Worcester Polytechnic Institute, Department of Biology & Biotechnology
University of Massachusetts Medical School, Program in Molecular Medicine
RNA Therapeutics Institute
Howard Hughes Medical Institute
Timothy syndrome (TS) type 1 is a rare genetic human disease caused by a gain-of-function (GOF) missense mutation G406R in the L-type voltage-gated calcium channel (VGCC) a1 subunit gene CACNA1C, which results in severe cardiac arrhythmia and autism (Splawski et al. 2004). The C. elegans ortholog is EGL-19 (Fig. 1a), which is expressed in muscle and neurons (Lee et al. 1997). GOF mutations in egl-19 cause myotonic phenotypes, while reduction-of-function (ROF) mutants are flaccid, variably elongated, and egg-laying defective, and lethal mutations cause paralysis with arrested elongation at the two-fold stage (Pat) (Lee et al. 1997). Additionally, treatment of embryos with nemadipine-A, an antagonist of L-type VGCCs, causes a severe variable abnormal (Vab) phenotype like some ROF hatchlings (Kwok et al. 2006). Neural and muscle cells derived from patients with TS type 1 also yield impaired channel inactivation (Yazawa et al. 2011; Paşca et al. 2011). Therefore, we hypothesized that insertion of the human TS type 1 GOF mutation in the C. elegans genome (G369R) by CRISPR-Cas9 homologous recombination (HR) would cause observable changes in calcium dynamics and serve as a new animal disease model of TS to broadly investigate molecular mechanisms in vivo.
Instead, introduction of the TS type 1 human GOF mutation in C. elegans resulted in homozygous animals that closely resemble the Vab phenotype (Fig. 1b-d), similar to ROF mutant hatchlings and wild type embryos treated with the L-type VGCC antagonist nemadipine-A. This phenotype was observed in three independently edited lines, suggesting it resulted from the human TS mutation rather than a cis loss-of-function mutation in egl-19 generated by the CRISPR-Cas9 editing. Further, heterozygous animals appeared wild type, which is consistent with recessive inheritance of ROF and lethal mutations in egl-19. Taken together, this human mutation appears to dysregulate egl-19 function in C. elegans indirectly, such as through expression, trafficking, or channel kinetics at the cell membrane (Fig. 1e). Evaluation of gene expression, protein localization, and functional imaging or electrophysiology in this new animal model of TS type 1 are needed to distinguish among these possibilities.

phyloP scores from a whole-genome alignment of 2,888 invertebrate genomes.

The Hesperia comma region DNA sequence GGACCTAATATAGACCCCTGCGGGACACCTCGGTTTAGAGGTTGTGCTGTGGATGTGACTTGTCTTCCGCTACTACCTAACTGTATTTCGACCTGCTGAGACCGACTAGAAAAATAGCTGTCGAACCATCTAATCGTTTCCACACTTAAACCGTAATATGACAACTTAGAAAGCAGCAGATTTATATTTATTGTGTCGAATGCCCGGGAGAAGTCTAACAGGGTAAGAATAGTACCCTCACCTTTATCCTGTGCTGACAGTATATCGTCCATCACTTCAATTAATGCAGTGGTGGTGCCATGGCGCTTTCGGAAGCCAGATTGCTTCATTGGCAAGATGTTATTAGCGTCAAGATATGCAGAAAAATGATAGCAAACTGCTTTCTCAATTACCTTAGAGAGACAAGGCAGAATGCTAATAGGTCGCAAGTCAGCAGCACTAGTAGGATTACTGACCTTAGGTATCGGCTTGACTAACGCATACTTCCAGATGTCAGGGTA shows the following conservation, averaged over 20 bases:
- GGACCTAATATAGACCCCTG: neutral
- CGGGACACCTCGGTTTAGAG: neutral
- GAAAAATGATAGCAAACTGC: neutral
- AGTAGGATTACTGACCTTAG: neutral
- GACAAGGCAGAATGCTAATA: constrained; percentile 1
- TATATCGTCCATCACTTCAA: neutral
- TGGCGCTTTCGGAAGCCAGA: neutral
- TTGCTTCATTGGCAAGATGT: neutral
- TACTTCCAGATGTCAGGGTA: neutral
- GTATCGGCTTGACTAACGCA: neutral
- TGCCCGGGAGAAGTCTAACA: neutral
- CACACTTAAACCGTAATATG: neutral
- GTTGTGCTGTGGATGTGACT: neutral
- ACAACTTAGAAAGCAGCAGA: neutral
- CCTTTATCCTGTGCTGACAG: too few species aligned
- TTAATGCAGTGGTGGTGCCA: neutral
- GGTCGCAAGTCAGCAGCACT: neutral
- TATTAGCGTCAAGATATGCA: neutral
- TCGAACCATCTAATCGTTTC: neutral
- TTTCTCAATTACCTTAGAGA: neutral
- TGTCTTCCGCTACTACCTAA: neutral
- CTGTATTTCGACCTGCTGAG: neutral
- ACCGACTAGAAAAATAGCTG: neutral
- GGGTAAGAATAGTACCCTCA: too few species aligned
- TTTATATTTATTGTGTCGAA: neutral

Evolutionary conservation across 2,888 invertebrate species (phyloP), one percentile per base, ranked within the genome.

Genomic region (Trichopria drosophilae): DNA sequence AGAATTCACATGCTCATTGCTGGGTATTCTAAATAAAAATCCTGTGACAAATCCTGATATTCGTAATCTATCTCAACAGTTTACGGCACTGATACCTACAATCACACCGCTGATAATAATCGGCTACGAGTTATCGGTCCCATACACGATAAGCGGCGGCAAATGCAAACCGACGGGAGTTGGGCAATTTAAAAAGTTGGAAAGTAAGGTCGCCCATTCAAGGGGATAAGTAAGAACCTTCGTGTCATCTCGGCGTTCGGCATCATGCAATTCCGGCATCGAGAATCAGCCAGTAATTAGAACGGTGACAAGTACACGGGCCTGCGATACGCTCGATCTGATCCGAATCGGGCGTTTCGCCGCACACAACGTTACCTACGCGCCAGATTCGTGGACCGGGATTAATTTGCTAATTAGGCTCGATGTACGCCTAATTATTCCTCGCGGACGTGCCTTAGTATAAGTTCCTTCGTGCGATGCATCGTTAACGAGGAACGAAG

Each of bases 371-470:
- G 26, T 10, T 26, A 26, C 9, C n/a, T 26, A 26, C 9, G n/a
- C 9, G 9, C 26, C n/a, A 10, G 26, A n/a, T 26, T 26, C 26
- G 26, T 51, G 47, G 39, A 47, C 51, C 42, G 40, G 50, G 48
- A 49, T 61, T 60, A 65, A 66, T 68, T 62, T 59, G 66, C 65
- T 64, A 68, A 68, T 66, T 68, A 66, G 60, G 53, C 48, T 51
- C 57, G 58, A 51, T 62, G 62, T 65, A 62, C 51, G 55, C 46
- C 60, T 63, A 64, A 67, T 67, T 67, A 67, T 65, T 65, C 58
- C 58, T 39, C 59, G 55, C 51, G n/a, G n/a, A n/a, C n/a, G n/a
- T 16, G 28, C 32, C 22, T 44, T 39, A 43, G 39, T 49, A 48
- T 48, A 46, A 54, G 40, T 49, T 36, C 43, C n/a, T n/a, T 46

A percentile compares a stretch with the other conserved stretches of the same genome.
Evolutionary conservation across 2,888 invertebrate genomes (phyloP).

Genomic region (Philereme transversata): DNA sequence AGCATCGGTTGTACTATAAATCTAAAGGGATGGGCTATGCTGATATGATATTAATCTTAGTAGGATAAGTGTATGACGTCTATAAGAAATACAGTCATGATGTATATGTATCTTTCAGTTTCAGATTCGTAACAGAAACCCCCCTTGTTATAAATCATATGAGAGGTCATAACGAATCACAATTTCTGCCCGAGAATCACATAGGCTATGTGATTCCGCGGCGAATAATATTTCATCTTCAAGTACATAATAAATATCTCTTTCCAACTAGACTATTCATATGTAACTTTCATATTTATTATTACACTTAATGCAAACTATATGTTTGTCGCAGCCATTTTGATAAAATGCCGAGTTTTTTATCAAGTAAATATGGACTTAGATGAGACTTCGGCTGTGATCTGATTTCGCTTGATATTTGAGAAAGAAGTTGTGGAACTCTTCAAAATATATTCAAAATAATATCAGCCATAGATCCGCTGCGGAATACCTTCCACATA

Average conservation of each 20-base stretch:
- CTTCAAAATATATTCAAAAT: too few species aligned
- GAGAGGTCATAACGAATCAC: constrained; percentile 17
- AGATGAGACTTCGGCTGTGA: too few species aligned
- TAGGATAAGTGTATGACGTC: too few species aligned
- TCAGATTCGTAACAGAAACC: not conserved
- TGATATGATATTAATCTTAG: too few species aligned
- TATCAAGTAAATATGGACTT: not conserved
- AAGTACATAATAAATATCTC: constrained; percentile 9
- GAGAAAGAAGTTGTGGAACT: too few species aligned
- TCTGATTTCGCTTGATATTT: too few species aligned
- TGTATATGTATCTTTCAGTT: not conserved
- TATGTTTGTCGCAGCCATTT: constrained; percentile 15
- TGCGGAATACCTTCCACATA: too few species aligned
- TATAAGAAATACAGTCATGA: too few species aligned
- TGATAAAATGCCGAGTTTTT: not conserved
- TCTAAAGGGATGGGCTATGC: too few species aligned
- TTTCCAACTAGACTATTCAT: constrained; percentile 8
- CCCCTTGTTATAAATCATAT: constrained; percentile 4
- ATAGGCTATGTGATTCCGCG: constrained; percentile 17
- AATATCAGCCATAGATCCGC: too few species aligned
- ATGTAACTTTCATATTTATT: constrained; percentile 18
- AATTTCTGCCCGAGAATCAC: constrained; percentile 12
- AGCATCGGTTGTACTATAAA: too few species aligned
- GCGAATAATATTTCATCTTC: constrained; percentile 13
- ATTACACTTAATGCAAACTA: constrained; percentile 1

This result demonstrates that CRISPR-Cas9 can be used to generate human VGCC disease mutations in C. elegans, although unexpected phenotypes may result from introducing human mutations in these animals. Nonetheless, this new whole organism model of TS type 1 may provide a foundation for investigating molecular mechanisms involved in this severe genetic disease, screening of additional genetic and therapeutic suppressors as potential treatments for translation, and studying other human channelopathies in C. elegans.
MethodsRequest a detailed protocol
Plasmid-based CRISPR-Cas9 homologous recombination was performed as previously described (Kim et al. 2014). First, a protospacer adjacent motif (PAM) was identified closest to the desired mutation site (Fig. 1c). Next, custom designed small-guide RNA (sgRNA) oligomers were designed and ordered (IDT) then annealed and ligated into the sgRNA plasmid backbone pRB1017 (Arribere et al. 2014). An 80-nucleotide single stranded oligomer (ssOligo) was custom designed and ordered (IDT) to contain the G-to-R missense mutation, which also co-acted as a silent PAM mutation and XbaI restriction site for efficient PCR screening. The final plasmid injection mix contained 50 ng/µL each of Cas9 vector, pRF4::rol-6(su1006) vector, sgRNA vector, and ssOligo donor. By standard microinjection technique (Mello et al. 1991), a total of 55 wild type animals were injected and 210 F1 animals were cloned then PCR and XbaI screened. This screen yielded three independent heterozygous HR positive lines (~2% efficiency). The G369R allele was maintained by introduction of the DnT1 genetic balancer strain (LGIV), since homozygous TS type 1 animals were unable to produce offspring. This strain (NZ1074) can be requested by contacting D.R.A. at email@example.com.
This work is supported by the Burroughs Wellcome Fund, Career Award at the Scientific Interface (D.R.A.), NSF CBET1605679 (D.R.A.) and EF1724026 (D.R.A.), and C.C.M. is a Howard Hughes Medical Institute Investigator.
Reviewed ByRaymond Lee
HistoryReceived: December 7, 2018
Accepted: December 17, 2018
Published: December 18, 2018